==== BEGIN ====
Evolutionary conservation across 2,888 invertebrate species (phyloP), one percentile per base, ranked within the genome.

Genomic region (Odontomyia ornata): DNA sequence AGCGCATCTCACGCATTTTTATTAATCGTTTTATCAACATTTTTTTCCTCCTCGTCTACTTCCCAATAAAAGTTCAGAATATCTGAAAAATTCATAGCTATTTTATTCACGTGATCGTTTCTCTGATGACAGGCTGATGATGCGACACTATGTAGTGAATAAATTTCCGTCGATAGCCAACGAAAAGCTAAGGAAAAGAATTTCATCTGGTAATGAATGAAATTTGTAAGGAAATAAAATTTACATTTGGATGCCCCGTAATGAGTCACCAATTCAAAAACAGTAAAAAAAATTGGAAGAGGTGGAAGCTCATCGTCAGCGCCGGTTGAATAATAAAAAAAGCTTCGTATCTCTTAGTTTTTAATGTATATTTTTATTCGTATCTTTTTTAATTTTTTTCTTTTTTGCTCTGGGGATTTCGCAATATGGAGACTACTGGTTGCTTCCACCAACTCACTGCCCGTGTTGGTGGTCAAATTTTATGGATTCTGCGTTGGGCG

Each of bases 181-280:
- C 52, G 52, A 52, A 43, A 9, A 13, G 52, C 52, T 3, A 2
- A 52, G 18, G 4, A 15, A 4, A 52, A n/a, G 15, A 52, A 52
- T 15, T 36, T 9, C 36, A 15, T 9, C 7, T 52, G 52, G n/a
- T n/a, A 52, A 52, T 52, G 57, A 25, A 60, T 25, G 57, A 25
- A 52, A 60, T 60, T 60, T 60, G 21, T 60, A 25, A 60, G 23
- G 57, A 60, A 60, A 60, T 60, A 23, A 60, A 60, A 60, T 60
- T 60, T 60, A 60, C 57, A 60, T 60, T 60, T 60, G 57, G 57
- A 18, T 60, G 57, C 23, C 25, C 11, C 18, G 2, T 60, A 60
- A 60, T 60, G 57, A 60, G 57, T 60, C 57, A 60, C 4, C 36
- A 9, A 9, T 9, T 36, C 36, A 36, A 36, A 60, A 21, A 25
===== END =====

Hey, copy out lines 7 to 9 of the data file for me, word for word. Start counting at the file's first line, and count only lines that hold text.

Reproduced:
- T n/a, A 52, A 52, T 52, G 57, A 25, A 60, T 25, G 57, A 25
- A 52, A 60, T 60, T 60, T 60, G 21, T 60, A 25, A 60, G 23
- G 57, A 60, A 60, A 60, T 60, A 23, A 60, A 60, A 60, T 60